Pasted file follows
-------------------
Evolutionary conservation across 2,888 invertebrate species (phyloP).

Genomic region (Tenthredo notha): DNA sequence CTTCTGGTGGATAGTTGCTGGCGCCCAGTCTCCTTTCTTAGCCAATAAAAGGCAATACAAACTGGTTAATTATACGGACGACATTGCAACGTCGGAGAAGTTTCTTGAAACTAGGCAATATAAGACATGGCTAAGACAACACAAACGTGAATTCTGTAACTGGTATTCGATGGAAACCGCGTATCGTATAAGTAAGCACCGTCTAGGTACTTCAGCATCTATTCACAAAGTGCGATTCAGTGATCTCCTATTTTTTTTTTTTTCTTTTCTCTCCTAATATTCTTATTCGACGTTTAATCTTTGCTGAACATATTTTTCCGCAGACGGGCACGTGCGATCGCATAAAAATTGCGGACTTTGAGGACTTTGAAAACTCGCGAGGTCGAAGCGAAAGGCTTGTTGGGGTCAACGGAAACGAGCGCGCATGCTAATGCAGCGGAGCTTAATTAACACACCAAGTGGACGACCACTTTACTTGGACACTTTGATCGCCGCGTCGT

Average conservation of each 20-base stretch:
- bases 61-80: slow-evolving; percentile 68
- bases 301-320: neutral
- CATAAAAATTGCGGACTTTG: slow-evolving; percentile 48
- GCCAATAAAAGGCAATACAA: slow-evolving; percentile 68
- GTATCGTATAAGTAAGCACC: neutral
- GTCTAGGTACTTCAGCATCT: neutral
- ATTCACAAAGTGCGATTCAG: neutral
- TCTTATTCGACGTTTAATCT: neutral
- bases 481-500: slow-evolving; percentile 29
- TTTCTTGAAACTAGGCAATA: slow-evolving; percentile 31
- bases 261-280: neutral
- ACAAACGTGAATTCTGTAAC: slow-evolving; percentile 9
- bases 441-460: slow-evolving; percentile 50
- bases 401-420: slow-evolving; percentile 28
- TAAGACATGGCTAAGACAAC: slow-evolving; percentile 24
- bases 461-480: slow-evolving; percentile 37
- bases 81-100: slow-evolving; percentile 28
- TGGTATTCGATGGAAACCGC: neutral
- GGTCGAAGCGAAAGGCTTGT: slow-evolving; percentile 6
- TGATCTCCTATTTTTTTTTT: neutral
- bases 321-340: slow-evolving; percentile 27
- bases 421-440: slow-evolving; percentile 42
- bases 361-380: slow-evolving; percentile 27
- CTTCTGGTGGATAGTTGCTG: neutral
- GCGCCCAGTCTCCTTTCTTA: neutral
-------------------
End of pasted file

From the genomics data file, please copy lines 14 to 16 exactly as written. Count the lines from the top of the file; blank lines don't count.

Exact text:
- bases 261-280: neutral
- ACAAACGTGAATTCTGTAAC: slow-evolving; percentile 9
- bases 441-460: slow-evolving; percentile 50